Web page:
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Published on January 6, 2009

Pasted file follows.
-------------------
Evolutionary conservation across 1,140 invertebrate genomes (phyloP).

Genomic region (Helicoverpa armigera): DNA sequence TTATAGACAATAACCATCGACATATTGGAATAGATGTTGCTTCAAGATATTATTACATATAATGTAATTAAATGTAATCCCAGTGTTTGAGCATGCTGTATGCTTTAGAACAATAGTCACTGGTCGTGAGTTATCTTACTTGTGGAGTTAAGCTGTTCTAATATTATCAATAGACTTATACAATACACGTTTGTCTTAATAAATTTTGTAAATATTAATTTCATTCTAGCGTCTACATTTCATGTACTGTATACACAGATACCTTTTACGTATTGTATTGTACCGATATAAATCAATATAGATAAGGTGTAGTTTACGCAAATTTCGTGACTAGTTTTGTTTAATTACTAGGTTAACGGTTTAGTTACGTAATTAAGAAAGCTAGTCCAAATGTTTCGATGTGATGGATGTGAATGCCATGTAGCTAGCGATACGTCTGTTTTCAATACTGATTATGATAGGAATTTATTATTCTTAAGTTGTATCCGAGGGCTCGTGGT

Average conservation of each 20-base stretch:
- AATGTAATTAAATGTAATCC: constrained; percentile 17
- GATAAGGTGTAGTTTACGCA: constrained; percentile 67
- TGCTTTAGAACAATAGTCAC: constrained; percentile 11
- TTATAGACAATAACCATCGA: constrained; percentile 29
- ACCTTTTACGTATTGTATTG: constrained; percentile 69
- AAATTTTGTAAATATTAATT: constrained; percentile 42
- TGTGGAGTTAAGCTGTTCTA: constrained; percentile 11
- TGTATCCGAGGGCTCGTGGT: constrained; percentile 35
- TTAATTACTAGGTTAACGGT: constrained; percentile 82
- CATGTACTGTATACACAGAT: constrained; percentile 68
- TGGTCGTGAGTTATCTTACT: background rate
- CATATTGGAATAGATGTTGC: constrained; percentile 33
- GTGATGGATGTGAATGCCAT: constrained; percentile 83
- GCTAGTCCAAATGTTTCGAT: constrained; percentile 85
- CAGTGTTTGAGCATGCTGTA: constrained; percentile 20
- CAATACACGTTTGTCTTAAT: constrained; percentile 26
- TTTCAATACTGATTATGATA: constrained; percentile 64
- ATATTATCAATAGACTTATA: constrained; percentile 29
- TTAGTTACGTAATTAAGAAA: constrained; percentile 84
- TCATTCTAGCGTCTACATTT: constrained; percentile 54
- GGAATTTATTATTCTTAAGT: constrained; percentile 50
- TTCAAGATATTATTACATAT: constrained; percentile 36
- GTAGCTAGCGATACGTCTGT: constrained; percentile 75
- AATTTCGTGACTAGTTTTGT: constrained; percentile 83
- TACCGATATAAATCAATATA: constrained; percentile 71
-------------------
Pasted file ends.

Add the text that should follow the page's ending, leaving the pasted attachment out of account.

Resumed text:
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Promoting Positive Development in School-Aged Children: Strategies for Successful Prevention : Promoting Positive Development in School-Aged Children: Strategies for Successful Prevention Kimberly A. Schonert-Reichl, Ph.D. Dept. of Educational & Counselling Psychology, & Special Education University of British Columbia kimberly.schonert-reichl@ubc.ca United Way Presentation February 12, 2004 Overview : Overview Why should we be concerned? What works in prevention? What are the essential ingredients for fostering children’s social-emotional competence? Examples from recent research in Vancouver. Suggestions for fostering school-aged children’s social, emotional, moral, and academic success (suggested readings and websites). Why should we be concerned? : Why should we be concerned? There is a growing concern about children’s and adolescents’ social-emotional adjustment and mental health: Approximately 1 in 5 (20%) identified with mental health problems. Boys more likely to be identified with “externalizing problems” (e.g., conduct disorders, aggression), Girls more likely to be identified with internalizing problems (e.g., depression, anxiety) 75% - 80% of children and youth do not receive the services they need. Why should we be concerned . . .? : Why should we be concerned . . .? Childhood aggression is one particular type of problem that has been gaining increasing attention as a target for prevention/intervention efforts (Institute of Medicine, 1994). Hymel et al. (2002) 10% - 12% of adolescents report being victimized weekly 8% - 10% report bullying peers Pepler & Craig (2001) 14% bullies, 5% victims Peers are present in 85% of bullying episodes on the playground and in class Why should we be concerned . . .? : Why should we be concerned . . .? Recent increase in the risks that children face in our society Social and economic changes have led to increases in number of children living in poverty. Loss of support from traditional neighborhoods and extended families. Reduced support and contact with positive adult role models. What do children need? : What do children need? Support-Children need to experience support, care, and love from their families, neighbors, and many others. They need organizations and institutions that provide positive, supportive environments. Empowerment-Children need to be valued by their community and have opportunities to contribute to others. For this to occur, they must be safe and feel secure.  Boundaries and expectations-Children need to know what is expected of them and whether activities and behaviors are "in bounds" and "out of bounds."  Constructive use of time-Children need constructive, enriching opportunities for growth through creative activities, youth programs The Importance of Fostering Social Emotional Competence : The Importance of Fostering Social Emotional Competence “Social emotional competence measures the ability to understand, process, manage, and express social and emotional aspects of our lives” (Cohen, 2001). Social and emotional learning refers to the process and methods used to promote social and emotional competence. What is Social and Emotional Learning? (www.casel.org) : What is Social and Emotional Learning? (www.casel.org) Self-Awareness: awareness of feelings and our own abilities; sense of self-confidence. Social Awareness: ability to take other’s perspectives; appreciating and interacting with diverse groups. Self-Management: being able to regulate one’s own emotions; conscientious; perseverance. Relationship Skills: Establishing and maintaining healthy relationships; negotiating conflict; seeking help when needed. Responsible Decision-Making: Assessing risks and making good decisions; respecting others; taking personal responsibility for one’s decisions. The Importance of Fostering Social Emotional Competence : The Importance of Fostering Social Emotional Competence Social emotional literacy reduces violence and promotes prosocial behaviours (Schonert-Reichl, Smith, & Zaidman-Zait, 2002; Weissberg & Greenberg, 1998). Prosocial behaviours exhibited by students in the classroom are better predictors of academic achievement than are standardized test scores (Wentzel, 1993). Academic achievement in Grade 8 can be better predicted from knowing children’s grade 3 social emotional competence than from knowing children’s grade 3 academic achievement (Caprara et al., 2000). Context for Change : Context for Change Prevention programs that work use a framework that involves families, peers, schools, and communities as partners to target multiple outcomes. What is needed is a set of coordinated, collaborative strategies and programs in each community (Dryfoos, 1997). It is importance to recognize the multiple spheres of influence on children’s development. Urie Brofenbrenner’s Contextual Perspective:A child’s unique development cannot be viewed without seeing the child in social and cultural context : Urie Brofenbrenner’s Contextual Perspective:A child’s unique development cannot be viewed without seeing the child in social and cultural context Microsystem – everyday environment (e.g., homes, friends, caregivers) Mesosystem – connections between aspects of the microsystem (e.g., child to parent) Exosystem – encompasses social institutions (e.g., government, community, schools) Macrosystem – larger cultural influences (e.g., society in general, religious systems, political thought) Chronosystem – underlies all other systems (e.g., historical events and changes) What Works in Prevention?Weissberg, R. P., Kumpfer, K. L., & Seligman, M. E. P. (2003). Prevention that works for children and youth, An introduction. American Psychologist, 58, 425-432. : What Works in Prevention?Weissberg, R. P., Kumpfer, K. L., & Seligman, M. E. P. (2003). Prevention that works for children and youth, An introduction. American Psychologist, 58, 425-432. Uses a research-based risk and protective factor framework that involves families, peers, schools, and communities as partners to target multiple outcomes. Is long term, age-specific, and culturally appropriate. Fosters development of individuals who are healthy and fully engaged through teaching them to apply social-emotional skills and ethical values to daily life. What Works in Prevention?(cont’d) : What Works in Prevention?(cont’d) Aims to establish policies, institutional practices, and environmental supports that nurture optimal development. Selects, trains, and supports interpersonally skilled staff to implement programming effectively. Incorporates and adapts evidence-based programming to meet local community needs through strategic planning, ongoing evaluation, and continuous improvement. What are the Ingredients for Promoting Positive Development in School-Aged Children? : What are the Ingredients for Promoting Positive Development in School-Aged Children? A Developmental Approach A Strengths-Based approach The Creation of a “Caring Context” Attention to Implementation and Evaluation Ingredient 1: A Developmental Approach : Ingredient 1: A Developmental Approach Recognize the factors that influence students’ social –emotional development and behaviour. A knowledge of developmental theory is essential Stages of cognitive/social development Mechanisms/processes that promote development The importance of “scaffolding” – knowing where children are and where they can be Child centered Consider the student’s point of view Activities and lessons calibrated to children’s developmental level Developmental Tasks of Middle Childhood (Masten & Coatsworth, 1998) : Developmental Tasks of Middle Childhood (Masten & Coatsworth, 1998) School adjustment (attendance, appropriate conduct) Academic achievement (e.g., learning to read, do arithmetic) Getting along with peers (peer acceptance, making friends) Rule-governed conduct (following rules of society for moral behavior and prosocial conduct) Ingredient Two: The need for a Strengths-Based Approach : Ingredient Two: The need for a Strengths-Based Approach Recent years have witnessed a shift from a focus on risk to identifying factors that “protect” individuals and foster positive development. Resiliency -- “successful adaptation despite adversity”, or “overcoming the odds.” Resiliency Factors Individual characteristics Intelligence Personality (e.g., temperament, empathy, hope) Family and Peers (e.g., social support, cohesion) Schools (e.g., school belonging, “significant adult”) Shifting from a risk to a resiliency focus : Shifting from a risk to a resiliency focus Recent years have witnessed a shift from a focus on risk to identifying factors that “protect” individuals and foster positive development. “There is a regrettable tendency to focus gloomily on the ills of mankind and on all mankind and on all that can and does go wrong . . . The potential for prevention surely lies in increasing our knowledge and understanding of the reason why some children are not damaged by deprivation . . . “ (Rutter, 1979, p. 49). Fostering Competence: : Fostering Competence: “It is critical to the future of a society that its children become competent adults and productive citizens. Thus, society and parents are a stake in the development of competence and in understanding the processes that facilitate it and undermine it” (Masten & Coatsworth, 1998, p. 205) Defining Risk: Conceptual Issues : Defining Risk: Conceptual Issues There is an increasing popularity of the “at risk” concept The term is used in psychology, education, social work, counselling, and medicine Not yet a universally agreed upon definition for the “at risk” term-- lack of clarity of the concept “A term applied too often and too widely looses all meaning.” (Tidwell & Corona Garrett, 1994) Characteristics of the Resilient Child : Characteristics of the Resilient Child is good natured; has affectionate disposition (resilient temperament) has nondistressing habits during infancy positive social orientation and activity level accurate processing of interpersonal cues good means-end problem solving skills an ability to evaluate alternative actions from instrumental and affective perspectives the capacity to enact behaviors that accomplish desired outcomes a sense of self-efficacy; has sense of control over “fate” communicates effectively has sense of personal worthiness; high self-esteem is effective in work, play, and love asks for help; is assertive is above average in social intelligence has ability to have close relationships has healthy expectations and needs uses talents to personal advantage delays gratification has internal locus of control is flexible has desire to improve has interpersonal sensitivity has good problem solving and decision making abilities has future orientation (plans for the future) has trust and hope exhibits and manages a range of emotions has a sense of humor has relationship with caring adult has informal support network with friends and family engages in activities and hobbies Protective Factors : Protective Factors Individual Assets Positive peer group Problem solving skills Communication skills Positive conflict resolution skills Positive sense of self Takes responsibility for own behaviours Empathy and sensitivity towards others Protective Factors : Protective Factors Family Assets Positive adult role models Positive communication within the family Parental involvement in child’s life Clear rules and consequences within the family Time with family Protective Factors : Protective Factors School Assets Connectedness to school Supportive school environment Participation in after school activities Effective involvement in the school Relationship with one significant adult Community Assets Connectedness to community Positive and clear community norms and values Effective prevention policies Examples from research : Examples from research Evaluating the effects of the “Roots of Empathy” program on children’s social and emotional competence School Activity Participation and Children’s Social and Academic Success: The Hastings Community School Study The “Roots of Empathy:” An example of a school-based social-emotional competence promotion program : The “Roots of Empathy:” An example of a school-based social-emotional competence promotion program ROE is a universal primary preventive classroom-based social emotional competence promotion program (Kindergarten – grade 8) developed by Mary Gordon. The cornerstone of the program is a class visits by an infant, his/her parent and the instructor. It is during these visits that children learn about the baby’s growth and development via interactions and observations with the baby. The program was piloted in Toronto in 2 classrooms in 1996. In the current school year, 20,000 children in classrooms across Canada are receiving the program. The program is being piloted in Japan. What are the Goals and Theoretical Framework of ROE? : What are the Goals and Theoretical Framework of ROE? Overall, the ROE program is designed: To promote the development of children’s emotional and social understanding, To foster children’s prosocial qualities (concern for others, helpfulness, and cooperation), To reduce children’s aggression. Theoretical Framework View of empathy as multidimensional (Feshbach, 1979): Identification of emotions, Understanding emotions, Emotional regulation. Ecological Focus -- creation of a positive social milieu – that is, a “caring community” in the classroom. Theoretical Model of Social-Emotional Competence Development : Theoretical Model of Social-Emotional Competence Development Why focus on empathy? : Why focus on empathy? Empathy – defined here as an individual’s emotional responsiveness to the emotional experiences of another – is increasingly being recognized as an important dimension of social competence. Research findings indicate that empathy is crucial in determining children’s social functioning in both academic and interpersonal domains. Empathy has been identified by some as the most important of all personality characteristics because of the critical role it plays in helping individuals desist aggressive behaviors and, fostering prosocial behaviors (e.g., sharing, helping). Description of 2000-2001 Evaluation: Methodology : Description of 2000-2001 Evaluation: Methodology Participants 132 primary grade children drawn from 10 classrooms participated (ROE, n = 74; Comparison, n = 58). 61% ESL (majority Chinese, 21 languages) Comparison classrooms were matched on grade, gender, and race/ethnic composition. Constructs Measured Emotion Knowledge Social Understanding (e.g., perspective-taking) Social Behaviors (teacher-ratings) Procedure Children were individually interviewed at pre-test and post-test Interviews were transcribed and coded Teachers completed a modified version of the Child Behavior Scale (CBS; Ladd & Profilet, 1996) – a measure assessing several dimensions of aggressive, withdrawn, and prosocial behaviors. Example: Evaluating the Effectiveness of the “Roots of Empathy” Program : Example: Evaluating the Effectiveness of the “Roots of Empathy” Program Findings from 2000-2001 Evaluation ROE children, relative to comparison children, demonstrated significant improvements in the following areas: Increased emotion knowledge Increased social understanding Increased prosocial behaviors with peers Decreased aggression with peers Decreased proactive aggression (e.g., bullying) Finding of 2000-2001 Evaluation- Social Behaviours: Proactive Aggression : Finding of 2000-2001 Evaluation- Social Behaviours: Proactive Aggression Of those children who evidenced some form of proactive aggression (bullying) at pre-test: ROE children: 88% decreased Comparison children: 50% increased : Of those children who evidenced some form of proactive aggression (bullying) at pre-test: ROE children: 88% decreased Comparison children: 50% increased 2002-2003 Rural/Urban Evaluation: Caring Classroom : 2002-2003 Rural/Urban Evaluation: Caring Classroom 2002-2003 Rural/Urban Evaluation: Peer Acceptance“Students who you would like to be in school activities.” : 2002-2003 Rural/Urban Evaluation: Peer Acceptance“Students who you would like to be in school activities.” Fostering Resiliency in School: The Hastings Community School Study : Fostering Resiliency in School: The Hastings Community School Study Involvement in School-Related Activities Previous research has linked involvement in school-related activities to: More positive school adjustment (higher academic achievement) Lower drop-out Lower delinquency Better mental health (e.g., lower depression) These relations have not yet been examined among students in elementary schools. Fostering Resiliency: The Role of Schools : Fostering Resiliency: The Role of Schools Non-Related Significant Adult Previous research has linked significant adults to “at risk” children’s resilience There is very little research that has examined this relation in the school context, especially elementary school. Almost no research has asked children to describe the characteristics of the adults whom children identify as significant. Research Questions : Research Questions Participation in school-related activities: Do children who participate in school-related activities differ from those children who do not on dimensions of school and social/emotional adjustment? The role of the significant non-related adult Do children identify a significant non-related adult? If so, do children who identify at least 1 significant adult differ on social and school competence than those children who do not identify anyone? What is the relation of academic dimensions to social and emotional dimensions (such as social responsibility, empathy, etc.)? Hastings’ Study:Method : Hastings’ Study:Method Participants 236 students from the 4th-6th grades. 52% female, 48% first language English, 31% Chinese, and 21% other, 98% of children participated in the study Measures : Measures Participation in School Related Activities Activity checklist to indicate all activities registered in during the 2002-2003 school year Activity consumer satisfaction scale (four point Likert-type scale) School Self-Concept (SDQ; Marsh, 1998) General Self-Concept (SDQ; Marsh, 1998) Academic Self-Efficacy (Academic Goals Questionnaire, Wentzel, 1998) Teachers’ ratings of: Academic Achievement Social Competence Measures (cont’d) : Measures (cont’d) Sense of Classroom as a Community Scale (Battistich et al., 1997) Prosocial Classroom (Wentzel, 1994) Social Responsibility (Wentzel, 1994) Perspective-Taking (Davis, 1983) Empathy (Davis, 1983) Self-Report of Prosocial Behaviours (sharing, helping, cooperating; Bandura et al., 1996) Important Adults from Hastings Community School: Questionnaire : Important Adults from Hastings Community School: Questionnaire Make a list of the adults from Hastings Community School who are important in your life. Person’s FirstName OR INITIALS. Is this person a man (M) or a woman (W)? What is this person’s job at your school? Does this person make you feel good about yourself? Can you trust this person? Can you talk to this person about your problems? Do you like spending time with this person? Now choose one of the people from above. Person: _______________________ List all the ways in which this person is important in your life. Results: School Participation : Results: School Participation Findings revealed that those students who reported participating in school activities, were higher than nonparticipating students on: General self-concept (self-esteem) School self-concept Prosocial Behaviors (sharing, helping, etc.) Perspective-Taking skills Teacher-rated social competence School Participation and Self Concept : School Participation and Self Concept School Participation and Social Competence : School Participation and Social Competence Results: Significant Adults and Competence : Results: Significant Adults and Competence Adults listed as significant Teachers – 57% Children’s descriptions of what makes an adult significant at Hastings, some examples “She taught me how to read” “Nice” “She helps me with my work” “Cause he gives me a warm feeling” “Helps me with my feelings” Significant Adults and Social Adjustment : Significant Adults and Social Adjustment Significant Adults and Social Adjustment : Significant Adults and Social Adjustment Relations of Academic Dimensions to Social Side of Learning : Relations of Academic Dimensions to Social Side of Learning Academic Achievement was related to higher levels of students’: Self-Concept Social Responsibility Prosocial Behaviour (sharing, helping, cooperating) Academic Motivation Teacher-rated Social Competence and Behavioral Adjustment Conclusions : Conclusions It is critical to the future of our society that we identify the factors that assist children to become competent, caring adults and productive citizens. We all share a stake in the development of children’s emotional and social competence and in identifying the processes that facilitate or undermine it. These data support the need for coordinated efforts that attend to the promotion of children’s positive academic and social-emotional development in community schools. Conclusions : Conclusions Thank You!! Questions What Works in Prevention? Principles of Effective Prevention Programs (Nation et al., 2003) : What Works in Prevention? Principles of Effective Prevention Programs (Nation et al., 2003) Comprehensive Multiple interventions Multiple settings Varied Teaching Methods Interactive instruction Active, hands-on experience Sufficient Dosage Enough of an intervention to produce desired effects Follow-up What Works in Prevention? : What Works in Prevention? Theory Driven Theoretical justification Supported by empirical research Positive Relationships Provide exposure to adults and peers in a way that promotes strong relationships and support positive outcomes Appropriately Timed Initiate early enough to have a positive impact Sensitive to developmental needs of participants What Works in Prevention? : What Works in Prevention? Socioculturally Relevant Tailored to the community and cultural norms of participants Include the target group in program planning and implementation Outcome Evaluation Programs have clear goals and objectives Effort to systematically document their results relevant to goals Well-trained Staff Program staff support the program and provided with sufficient training to implement the program SEL Books and Readings: : SEL Books and Readings: Cohen, J. (Ed.) (2001). Caring Classrooms/Intelligent Schools: The Social Emotional Eduaction of Young Children (Social and Emotional Learning, 2). New York, NY: Teacher's College Press. Cohen, J. (Ed.). Educating minds and hearts: Social emotional learning and the passage into adolescence. New York, NY: Teacher's College Press, Alexandria, VA: ASCD, co-publisher. Denham, Susanne A. (1998). Emotional Development in Young Children. The Guilford Press. Durlak, J. A. (1995). School-based prevention programs for children and adolescents. Thousand Oaks, CA: Sage Publications. Elias, M. J., Zins, J. E., Weissberg, R. P., Frey, K. S., Greenberg, M. T., Haynes, N. M., Kessler, R., Schwab-Stone, M. E., & Shriver, T. P. (1997). Promoting social and emotional learning: Guidelines for educators. Alexandria, VA: Association for Supervision and Curriculum Development. Ellison, L. (2000). The Personal Intelligences: Promoting Social and Emotional Learning Elias, M.J., Arnold, H., & Steiger C. (Eds.) (2002). EQ+IQ: How to build smart, nonviolent, emotionally intelligent schools. Corwin Press: Thousand Oaks, CA. Goleman, D. (1997). Emotional Intelligence: Why it can matter more than IQ. New York, NY: Bantam Books. Haynes, N., Ben-Avie, & Ensign, J. (Eds.) (2003). How social and emotional development add up: Getting results in math and science education. New York: Teachers College Press. Kessler, R., (2000). The Soul of Education: Helping Students Find Connection, Compassion, and Character at School. Alexandria, VA: Association for Supervision & Curriculum Development. Knoll, M., (2001). Administrator's Guide to Student Achievement & Higher Test Scores. New Jersey: Prentice Hall Trade. Novick, B., Kress, J.S, Elias, M.J. (2002). Building Learning Communities with Character: How to Integrate Academic, Social, and Emotional Learning. Alexandria, VA: Association for Supervision and Curriculum Development. Pasi, R.J. & Elias, M. (2001). Higher Expectations: Promoting Social Emotional Learning and Academic Achievement in Your School (Social Emotional Learning, 3). Patrikakou, E. N., Weissberg, R. P., Manning, J., Walberg, H. J., & Redding, S. (Eds.) (In press). School-family partnerships: Promoting the social, emotional, and academic growth of children. New York: Teachers College Press. SEL Books and Readings (Cont’d) : SEL Books and Readings (Cont’d) Patti, J., & Tobin, J. (2003). Smart school leaders: Leading with emotional intelligence. Iowa: Kendall Hunt. Pianta, R. C. (1999). Enhancing relationships between children and teachers. Washington, DC: American Psychological Association. Pollack, W. (1998). Real boys. New York: Henry Holt and Company. Salovey, P., & Sluyter, D. J. (Eds.). (1997). Emotional development and emotional intelligence: Educational implications. New York: Basic Books. Scales, P. C. & Leffert, N. (1999). Developmental assets: A synthesis of the scientific research on adolescent development. Minneapolis, MN: Search Institute. Shelton, C.M. & Stern, R. (2004). Understanding emotions in the classroom: Differentiating teaching strategies for optimal learning Selman, R. L. (2003). The promotion of social awareness: Powerful lessons from the partnership of developmental theory and classroom practice. New York: Russell Sage Foundation. Shure, M. B., Digeronimo, T. F. (Contributor), Sheldon, A. (Ed.).(1996). Raising a thinking child: Help your young child to resolve everyday conflicts and get along with others: The 'I Can Problem Solve' Program. Pocket Books. Shure, M. B., Digeronimo, T. F. (Contributor). (2000). Raising a thinking child workbook: Teaching young children how to resolve everyday conflicts and get along with others. Research Press. Shure, M. B. & Israeloff, R. (2000). Raising a thinking preteen : The 'I can problem solve' program for 8- to 12- year-olds. Henry Holt and Company, Inc. Sternberg, R. J. (1997). Successful intelligence: How practical and creative intelligence determine success in life. New York: Plume. Wood, C. (1999). Time to teach, Time to learn: Changing the pace of school. Greenfield, MA: Northeast Foundation for Children. Zins, J. E., Weissberg, R. P., Wang, M. C., & Walberg, H. J. (Eds.) (2004). Building academic success through social and emotional learning: What does the research say? New York: Teachers College Press. (forthcoming, April, 2004) A Few Useful Websites : A Few Useful Websites http://www.goodcharacter.com/ (some good teaching guides) http://www.esrnational.org/ Educators for Social Responsibility http://www.uicedu/~Inucci/MoralEd/ Studies in Moral Development and Education This provides a very in-depth look at moral development. There are links to the latest practices and activities in the area moral development. It highlights featured articles on issues of moral development and books of interest. You can also visit this site to see some of the classroom practices that are associated with moral development or join the mailing list. It's all here! http://www.eiconsortium.org/ Consortium for Emotional Intelligence in Organizations http://www.prevention.psu.edu/ (prevention programs and research) http://www.colorado.edu/cspv/blueprints/Default.htm (Blueprints for Violence Prevention - Model programs) http://www.devstu.org/ Developmental Studies Center This center is dedicated to children's intellectual, ethical and social development. This site is a great resource for teachers. Websites (cont’d) : Websites (cont’d) Centre for Academic and Social and Emotional Learning (CASEL) http://www.casel.org CASEL is the best place in North American to obtain educator friendly materials and readings for promoting the social and emotional development of their students. You can download several articles and resources. Particularly useful is the newly published “Safe and Sound Guide: An Educational Leaders Guide for Evidence-Based Practice.” In this guide, the authors provide a comprehensive review and evaluation of 85 SEL programs designed to promote students’ social and emotional learning. In the appendix for this guide, the authors provide descriptions of each program along with contact information for obtaining the program. Development Studies Center (Child Development Project) http://www.devstu.org/ This center is dedicated to children's intellectual, ethical and social development. This site is a great resource for teachers. It outlines the centers school-based program as well as after school programs. Parents should check it out too. The center's website gives parents some direction in terms of their involvement in their children's development. It's a very comprehensive site. Studies in Moral Development and Education http://www.uicedu/~Inucci/MoralEd/ This website provides a very in-depth look at moral development. There are links to the latest practices and activities in the area moral development. It highlights featured articles on issues of moral development and books of interest. You can also visit this site to see some of the classroom practices that are associated with moral development or join the mailing list. It's all here! Roots of Empathy Primary Prevention Program http://www.rootsofempathy.org/ What is Roots of Empathy™? It's a rich, vital, and highly rewarding classroom parenting Roots of Empathy™ that teaches human development and nurtures the growth of empathy. A baby and parent(s) visit a classroom once a month for a 10-month period. A Roots of Empathy™ instructor works with students before, during, and after each visit. Students' learn about parenting, about themselves, about how others feel, and teachers almost always learn something new about their students. All the learnings springboard from visits with the baby. This website provides detailed information about a classroom-based prevention program designed to foster empathy and prevent antisocial/aggressive in children in grades Kindergarten to grade 8. Websites (cont’d) : Websites (cont’d) Children, Youth, and Families, Education and Research Network www.cyfernet.org ResilienceNet www.resilnet.uiuc.edu Resilience in Action www.resiliency.com Search Institute www.search-institute.org Taking Stock: Growth through Resilience: The post-traumatic growth interactive exercise www.helping.apa.org/resilience Websites (cont’d) : Websites (cont’d) Youthnetwork Links and Ideas: Advocacy and Prevention www.youthwork.com/advocacyprevresil.html Developmental Studies Center (Caring School Community Project) www.devstu.org Collaborative for Academic and Social and Emotional Learning www.casel.org Child and Adolescent Services Research Centre www..casrc.org Centre for Youth and Society (Univ. of Victoria) www.youth.society.uvic.ca Pan-Canadian Education Research Agenda “Children and Youth At Risk” Symposium (2000) www.cmec.ca Coalition for Community Schools : Coalition for Community Schools http://www.communityschools.org/index.html (From the description on the web) The Coalition for Community Schools works toward improving education and helping students learn and grow while supporting and strengthening their families and communities. Community schools bring together many partners to offer a range of supports and opportunities to children, youth, families and communities -- before, during and after school, seven days a week. Strategies for Success: Strengthening Learning in Out-of-School Time. Strategies for Success : Strategies for Success: Strengthening Learning in Out-of-School Time. Strategies for Success The result of a year-long research project by Boston’s After-School for All Partnership, a $24 million funding partnership launched in 2001. This Partnership effort, led by Jennifer Davis, President of Massachusetts 2020 and Dr. Wilson of the Nellie Mae Education Foundation, commissioned seven research reports by respected institutions to develop a plan to improve learning in afterschool programs in Boston. The reports highlight the important contribution that afterschool programming can have on children’s academic achievement. Comment on Critical Hours report….(part of Boston After-School for all Partnerships) : Comment on Critical Hours report….(part of Boston After-School for all Partnerships) “Our data tell us that children in after-school programs have made real progress in improving their learning and academics,” said Wilson. “At a time of scarce resources we must continue to invest in those programs that we know are making a difference for our children. Clearly after-school programming is near the top of that list.” Dr. Miller noted, "Much of the current policy debate in Washington and on Beacon Hill misses the mark. There is a consensus in the research community that high-quality after-school programs--especially those that promote active learning and have consistent student participation--do increase student engagement. Increased engagement leads to positive, measurable academic outcomes." Afterschool Education: A New Ally for Education Reform by Gil G. Noam(excerpt from) : Afterschool Education: A New Ally for Education Reform by Gil G. Noam(excerpt from) There is also growing evidence that good afterschool programming makes a difference in kids' lives. Studies in child development and education suggest that attendance at afterschool is associated with better grades, peer relations, emotional adjustment, and conflict resolution skills. Children who attend programs also spend more time on learning opportunities and academic and enrichment activities than their peers. Combine this evidence with the statistics we know all too well-that unsupervised time after school is associated with involvement in violence, substance abuse, and other risk-taking behaviors-and the necessity for high-quality afterschool programs becomes even clearer. Effective School –Community Partner Websites : Effective School –Community Partner Websites The Search Institute http://www.search-institute.org/ (From the description on the web) Search Institute is an independent, nonprofit, nonsectarian organization whose mission is to advance the well-being of adolescents and children by generating knowledge and promoting its application. Search Institute conducts research and evaluation, develops publications and practical tools, and provides training and technical assistance. The institute collaborates with others to promote long-term organizational, and cultural change that supports the healthy development of all children and adolescents. National Institute of Out of School Time (NIOST) : National Institute of Out of School Time (NIOST) http://www.niost.org/index.html   (From the description on the web) For over 20 years, the National Institute on Out-of-School Time, at the Center for Research on Women at Wellesley College, has successfully brought national attention to the importance of children’s out-of-school time, influenced policy, increased standards and professional recognition, and spearheaded community action aimed at improving the availability, quality and viability of programs serving children and youth. NIOST’s varied initiatives have moved the field forward using three paths: ·        Research, Evaluation and Consultation ·        Policy Development and Public Awareness ·        Training and Curriculum Development UCLA School Mental Health Project : UCLA School Mental Health Project http://smhp.psych.ucla.edu/ (From the description on the web) It is not a new insight that physical and mental health concerns must be addressed if schools are to function satisfactorily and students are to succeed at school. It has long been acknowledged that a variety of psychosocial and health problems affect learning and performance in profound ways. Such problems are exacerbated as youngsters internalize the debilitating effects of performing poorly at school and are punished for the misbehavior that is a common correlate of school failure. More recently, the efforts of some advocates for school-linked services has merged with forces working to enhance initiatives for community schools, youth development, and the preparation of healthy and productive citizens and workers. The merger has expanded interest in social-emotional learning and protective factors as avenues to increase students' assets and resiliency and reduce risk factors. More recently, the efforts of some advocates for school-linked services has merged with forces working to enhance initiatives for community schools, youth development, and the preparation of healthy and productive citizens and workers. The merger has expanded interest in social-emotional learning and protective factors as avenues to increase students' assets and resiliency and reduce risk factors. Center on School, Family, and Community Partnerships : Center on School, Family, and Community Partnerships http://scov.csos.jhu.edu/p2000/center.htm (From the description on the web) The nation’s schools must improve education for all children, but schools cannot do this alone. More will be accomplished if schools, families, and communities work together to promote successful students. The mission of this Center is to conduct and disseminate research, development, and policy analyses that produce new and useful knowledge and practices that help families, educators, and members of communities work together to improve schools, strengthen families, and enhance student learning and development. Research is needed to understand all children and all families, not just those who are economically and educationally advantaged or already connected to school and community resources. The Center’s projects aim to increase an understanding of practices of partnership that help all children succeed in elementary, middle, and high schools in rural, suburban, and urban areas. Harvard Graduate School of Education - The Program in Afterschool Education and Research (PAER) : Harvard Graduate School of Education - The Program in Afterschool Education and Research (PAER) www.gse.harvard.edu/~afterschool/about/index.php (From the description on the web) Located at the Harvard Graduate School of Education (HGSE), is dedicated to making meaningful theoretical and practical contributions to the field of youth development, with a particular focus on afterschool time. The program was founded in 1999 by Dr. Gil Noam in response to the growing recognition that high-quality afterschool programs hold the promise of contributing to school reform, building resiliency, and preventing high-risk behavior in youth. PAER takes a developmental approach to the study of new models of effective afterschool programming, and incorporates educational, health, public policy, and psychological perspectives. PAER has established dynamic collaborations with other Harvard University departments, projects, and programs, and provided technical assistance to local communities and city-wide initiatives. "Afterschool Education deepens the understanding of anyone-policy makers, capacity-building organizations, program administrators, partnering educators, afterschool program leaders-who is invested in the effective use of afterschool resources to support young people's growth and progress." —Sam Piha, LCSW, Director for Community School Partnerships Afterschool Alliance : Afterschool Alliance http://www.afterschoolalliance.org/home.html (From the description on the web) The Afterschool Alliance is a nonprofit organization dedicated to raising awareness of the importance of afterschool programs and advocating for quality, affordable programs for all children. It is supported by a group of public, private and nonprofit organizations that share the Alliance's vision of ensuring that all children have access to afterschool programs by 2010. The Alliance was formed on the belief that afterschool programs are critical to children and families today, and that the need for programs is not adequately addressed. As many as 15 million children have no place to go after the school bell rings. These children are more likely to be victims of crime or to participate in risky behaviors. Meanwhile, children in afterschool programs have improved grades, behavior and school attendance. They have important opportunities to learn and grow.